David Bourget (Western Ontario)
David Chalmers (ANU, NYU)
Rafael De Clercq
Jack Alan Reynolds
Learn more about PhilPapers
Informal Logic 31 (4):368-394 (2011)
The force and the deceptive nature of the fallacy of equivocation lies in its dialectical nature. The speaker redefines a word in order to classify a fragment of reality, while the hearer draws a conclusion based on the ordinary meaning of such a classification. This difference between the interlocutors’ meanings is grounded on a crucial epistemic gap: how is it possible to know our hearer’s mind, and his knowledge of the words we used? Building on Hamblin’s account of equivocation, the speaker’s meaning and the manipulative strategies based on redefinitions can be explained as the conclusion of an implicit reasoning based on a presumption of ordinary meaning.
|Keywords||interpretation presumption redefinition dialectical strategies, persuasion argumentation schemes, burden of proof equivocation|
|Categories||categorize this paper)|
Setup an account with your affiliations in order to access resources via your University's proxy server
Configure custom proxy (use this if your affiliation does not provide a proxy)
|Through your library|
References found in this work BETA
No references found.
Citations of this work BETA
No citations found.
Similar books and articles
David Godden & Douglas Walton (2007). A Theory of Presumption for Everyday Argumentation. Pragmatics and Cognition 15 (2):313-346.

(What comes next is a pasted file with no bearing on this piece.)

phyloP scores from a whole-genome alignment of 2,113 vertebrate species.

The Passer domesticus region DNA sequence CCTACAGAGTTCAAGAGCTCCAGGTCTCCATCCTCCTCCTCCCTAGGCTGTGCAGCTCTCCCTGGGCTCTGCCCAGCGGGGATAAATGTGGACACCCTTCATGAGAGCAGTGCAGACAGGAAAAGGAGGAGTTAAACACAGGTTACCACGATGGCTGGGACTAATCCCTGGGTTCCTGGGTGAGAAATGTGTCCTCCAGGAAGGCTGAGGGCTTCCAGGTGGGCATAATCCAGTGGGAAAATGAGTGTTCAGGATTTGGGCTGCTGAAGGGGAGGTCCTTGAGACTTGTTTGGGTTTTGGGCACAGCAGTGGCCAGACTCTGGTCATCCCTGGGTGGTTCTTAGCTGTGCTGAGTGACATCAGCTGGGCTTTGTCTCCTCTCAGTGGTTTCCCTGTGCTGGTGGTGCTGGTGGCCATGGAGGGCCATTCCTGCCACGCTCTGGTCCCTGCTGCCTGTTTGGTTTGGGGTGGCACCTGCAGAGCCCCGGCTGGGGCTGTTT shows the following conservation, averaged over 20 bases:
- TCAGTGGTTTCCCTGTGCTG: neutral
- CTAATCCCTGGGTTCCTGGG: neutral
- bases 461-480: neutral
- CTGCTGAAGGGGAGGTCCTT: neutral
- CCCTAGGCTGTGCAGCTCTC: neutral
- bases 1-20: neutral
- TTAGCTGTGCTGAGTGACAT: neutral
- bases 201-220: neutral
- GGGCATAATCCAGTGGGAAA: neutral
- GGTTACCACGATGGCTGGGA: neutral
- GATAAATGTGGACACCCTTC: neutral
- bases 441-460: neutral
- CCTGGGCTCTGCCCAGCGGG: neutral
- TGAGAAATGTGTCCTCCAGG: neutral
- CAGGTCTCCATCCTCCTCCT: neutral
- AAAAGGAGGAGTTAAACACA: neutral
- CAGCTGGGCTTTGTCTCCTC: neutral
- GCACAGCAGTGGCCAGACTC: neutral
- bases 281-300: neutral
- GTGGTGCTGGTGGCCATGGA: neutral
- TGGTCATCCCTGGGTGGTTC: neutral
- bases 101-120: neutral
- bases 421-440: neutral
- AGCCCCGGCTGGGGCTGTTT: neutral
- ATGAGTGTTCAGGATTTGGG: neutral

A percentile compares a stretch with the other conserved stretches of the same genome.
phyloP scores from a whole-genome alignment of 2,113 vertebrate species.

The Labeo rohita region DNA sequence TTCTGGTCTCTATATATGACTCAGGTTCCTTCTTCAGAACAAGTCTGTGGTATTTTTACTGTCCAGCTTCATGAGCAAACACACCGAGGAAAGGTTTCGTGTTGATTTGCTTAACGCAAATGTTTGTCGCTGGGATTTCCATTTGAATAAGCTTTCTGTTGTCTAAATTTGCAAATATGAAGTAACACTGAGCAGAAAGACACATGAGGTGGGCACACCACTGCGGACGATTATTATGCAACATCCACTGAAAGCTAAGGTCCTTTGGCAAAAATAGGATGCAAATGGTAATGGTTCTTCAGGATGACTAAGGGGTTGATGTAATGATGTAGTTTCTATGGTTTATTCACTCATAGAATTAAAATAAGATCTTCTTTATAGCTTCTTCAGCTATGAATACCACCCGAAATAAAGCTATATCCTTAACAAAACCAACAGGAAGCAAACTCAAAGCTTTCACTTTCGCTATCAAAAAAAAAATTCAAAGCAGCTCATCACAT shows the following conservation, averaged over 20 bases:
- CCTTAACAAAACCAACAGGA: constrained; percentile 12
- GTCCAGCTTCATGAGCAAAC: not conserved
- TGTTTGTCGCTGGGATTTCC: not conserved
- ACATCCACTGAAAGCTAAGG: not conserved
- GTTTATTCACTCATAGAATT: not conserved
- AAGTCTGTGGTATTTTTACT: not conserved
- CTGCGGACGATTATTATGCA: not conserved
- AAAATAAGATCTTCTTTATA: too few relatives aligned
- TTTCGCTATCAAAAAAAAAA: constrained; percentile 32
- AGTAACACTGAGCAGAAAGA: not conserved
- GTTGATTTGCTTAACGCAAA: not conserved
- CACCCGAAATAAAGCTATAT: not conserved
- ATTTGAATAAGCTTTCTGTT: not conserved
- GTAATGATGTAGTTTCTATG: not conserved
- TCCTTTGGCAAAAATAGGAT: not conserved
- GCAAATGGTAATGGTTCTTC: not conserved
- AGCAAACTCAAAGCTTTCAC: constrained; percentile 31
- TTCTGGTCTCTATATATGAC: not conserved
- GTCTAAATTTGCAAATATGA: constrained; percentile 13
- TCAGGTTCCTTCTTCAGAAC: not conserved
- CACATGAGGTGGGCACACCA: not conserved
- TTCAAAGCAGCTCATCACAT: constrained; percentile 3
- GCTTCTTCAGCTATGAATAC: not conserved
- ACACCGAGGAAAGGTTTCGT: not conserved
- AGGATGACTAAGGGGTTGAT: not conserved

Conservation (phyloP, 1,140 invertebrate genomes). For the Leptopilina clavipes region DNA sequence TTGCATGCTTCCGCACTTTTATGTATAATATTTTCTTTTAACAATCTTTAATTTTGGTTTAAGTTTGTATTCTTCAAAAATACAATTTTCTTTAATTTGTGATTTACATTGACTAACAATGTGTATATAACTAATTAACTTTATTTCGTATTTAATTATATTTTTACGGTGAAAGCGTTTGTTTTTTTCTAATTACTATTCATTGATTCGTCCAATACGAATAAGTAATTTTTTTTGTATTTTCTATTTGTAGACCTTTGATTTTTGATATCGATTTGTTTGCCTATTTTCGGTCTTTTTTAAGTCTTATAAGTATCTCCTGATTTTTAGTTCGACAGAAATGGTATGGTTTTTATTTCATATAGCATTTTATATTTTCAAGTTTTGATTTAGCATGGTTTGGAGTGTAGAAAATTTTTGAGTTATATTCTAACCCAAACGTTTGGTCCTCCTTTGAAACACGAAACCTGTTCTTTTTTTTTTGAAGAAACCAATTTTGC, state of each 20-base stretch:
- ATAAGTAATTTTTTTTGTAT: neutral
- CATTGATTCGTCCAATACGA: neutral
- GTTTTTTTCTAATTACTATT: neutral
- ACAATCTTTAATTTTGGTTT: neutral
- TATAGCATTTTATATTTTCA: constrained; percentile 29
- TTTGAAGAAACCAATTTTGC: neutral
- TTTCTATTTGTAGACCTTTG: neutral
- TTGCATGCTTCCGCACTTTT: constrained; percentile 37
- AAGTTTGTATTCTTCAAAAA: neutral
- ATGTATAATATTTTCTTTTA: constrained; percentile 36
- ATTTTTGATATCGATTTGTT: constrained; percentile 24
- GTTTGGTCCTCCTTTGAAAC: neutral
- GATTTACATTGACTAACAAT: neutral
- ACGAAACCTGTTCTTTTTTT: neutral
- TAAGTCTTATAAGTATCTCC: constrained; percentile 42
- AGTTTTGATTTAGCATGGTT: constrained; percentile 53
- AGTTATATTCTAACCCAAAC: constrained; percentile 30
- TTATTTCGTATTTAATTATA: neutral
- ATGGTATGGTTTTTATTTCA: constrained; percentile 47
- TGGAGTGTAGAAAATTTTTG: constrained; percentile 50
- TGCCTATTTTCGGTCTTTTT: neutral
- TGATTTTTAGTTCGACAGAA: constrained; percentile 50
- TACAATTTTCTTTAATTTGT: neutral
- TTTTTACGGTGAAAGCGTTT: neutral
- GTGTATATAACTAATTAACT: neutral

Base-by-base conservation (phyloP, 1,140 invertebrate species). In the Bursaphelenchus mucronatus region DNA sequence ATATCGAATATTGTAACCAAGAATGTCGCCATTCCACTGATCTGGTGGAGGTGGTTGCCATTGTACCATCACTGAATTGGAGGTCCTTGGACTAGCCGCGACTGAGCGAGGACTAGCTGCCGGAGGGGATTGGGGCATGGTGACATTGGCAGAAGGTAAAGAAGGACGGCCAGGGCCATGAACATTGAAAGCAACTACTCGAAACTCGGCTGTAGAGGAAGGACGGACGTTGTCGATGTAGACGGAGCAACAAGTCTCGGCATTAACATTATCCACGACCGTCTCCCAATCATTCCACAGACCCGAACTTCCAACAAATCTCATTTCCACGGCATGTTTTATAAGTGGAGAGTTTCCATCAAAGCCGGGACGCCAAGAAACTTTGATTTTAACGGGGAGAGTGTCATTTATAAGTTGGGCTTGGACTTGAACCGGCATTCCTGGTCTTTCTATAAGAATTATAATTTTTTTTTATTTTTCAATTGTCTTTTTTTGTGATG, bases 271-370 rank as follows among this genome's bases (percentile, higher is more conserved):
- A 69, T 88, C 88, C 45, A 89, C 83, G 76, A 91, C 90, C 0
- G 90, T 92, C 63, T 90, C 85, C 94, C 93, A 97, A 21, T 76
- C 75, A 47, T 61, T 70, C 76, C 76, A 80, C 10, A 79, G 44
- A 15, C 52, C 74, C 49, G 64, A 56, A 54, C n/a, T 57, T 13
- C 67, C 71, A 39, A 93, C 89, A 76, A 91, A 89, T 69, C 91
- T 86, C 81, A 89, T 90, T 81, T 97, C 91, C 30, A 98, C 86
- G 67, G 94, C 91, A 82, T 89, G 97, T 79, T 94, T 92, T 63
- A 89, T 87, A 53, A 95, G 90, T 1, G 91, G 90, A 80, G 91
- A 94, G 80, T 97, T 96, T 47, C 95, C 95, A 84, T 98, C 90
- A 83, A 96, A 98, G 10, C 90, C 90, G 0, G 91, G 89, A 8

Fabrizio Macagno (2012). Reconstructing and Assessing the Conditions of Meaningfulness. An Argumentative Approach to Presupposition. In H. Ribeiro (ed.), Inside Arguments: Logic and the Study of Argumentation. Cambridge Scholars Publishing. 247--268.
Imran Aijaz, Jonathan McKeown-Green & Aness Webster (2013). Burdens of Proof and the Case for Unevenness. Argumentation 27 (3):259-282.
Douglas Walton (2008). A Dialogical Theory of Presumption. Artificial Intelligence and Law 16 (2):209-243.
Thomas F. Gordon, Henry Prakken & Douglas N. Walton (2007). The Carneades Model of Argument and Burden of Proof. Artificial Intelligence 171 (10-15):875-896.
F. Macagno (2010). Dialectical and Heuristic Arguments: Presumptions and Burden of Proof. In C. Tindale & C. Reed (eds.), Dialectics, Dialogue and Argumentation: An Examination of Douglas Walton's Theories of Reasoning and Argument. College Publications.
Bart Verheij (2003). Dialectical Argumentation with Argumentation Schemes: An Approach to Legal Logic. [REVIEW] Artificial Intelligence and Law 11 (2-3):167-195.
Fabrizio Macagno (2012). Presumptive Reasoning in Interpretation. Implicatures and Conflicts of Presumptions. Argumentation 26 (2):233-265.
Douglas Walton (2012). Computational Dialectic and Rhetorical Invention. AI and Society 26 (1):2011.
Fabrizio Macagno & Aikaterini Konstantinidou (2013). What Students' Arguments Can Tell Us: Using Argumentation Schemes in Science Education. [REVIEW] Argumentation 27 (3):225-243.
Fabrizio Macagno & Douglas Walton (2008). The Argumentative Structure of Persuasive Definitions. Ethical Theory and Moral Practice 11 (5):525 - 549.
Juha Räikkä (1997). Burden of Proof Rules in Social Criticism. Argumentation 11 (4):463-477.
Anthony Ellis (2010). War Crimes, Punishment and the Burden of Proof. Res Publica 16 (2):181-196.
Added to index2011-11-30
Total downloads55 ( #34,676 of 1,410,159 )
Recent downloads (6 months)3 ( #75,846 of 1,410,159 )
How can I increase my downloads?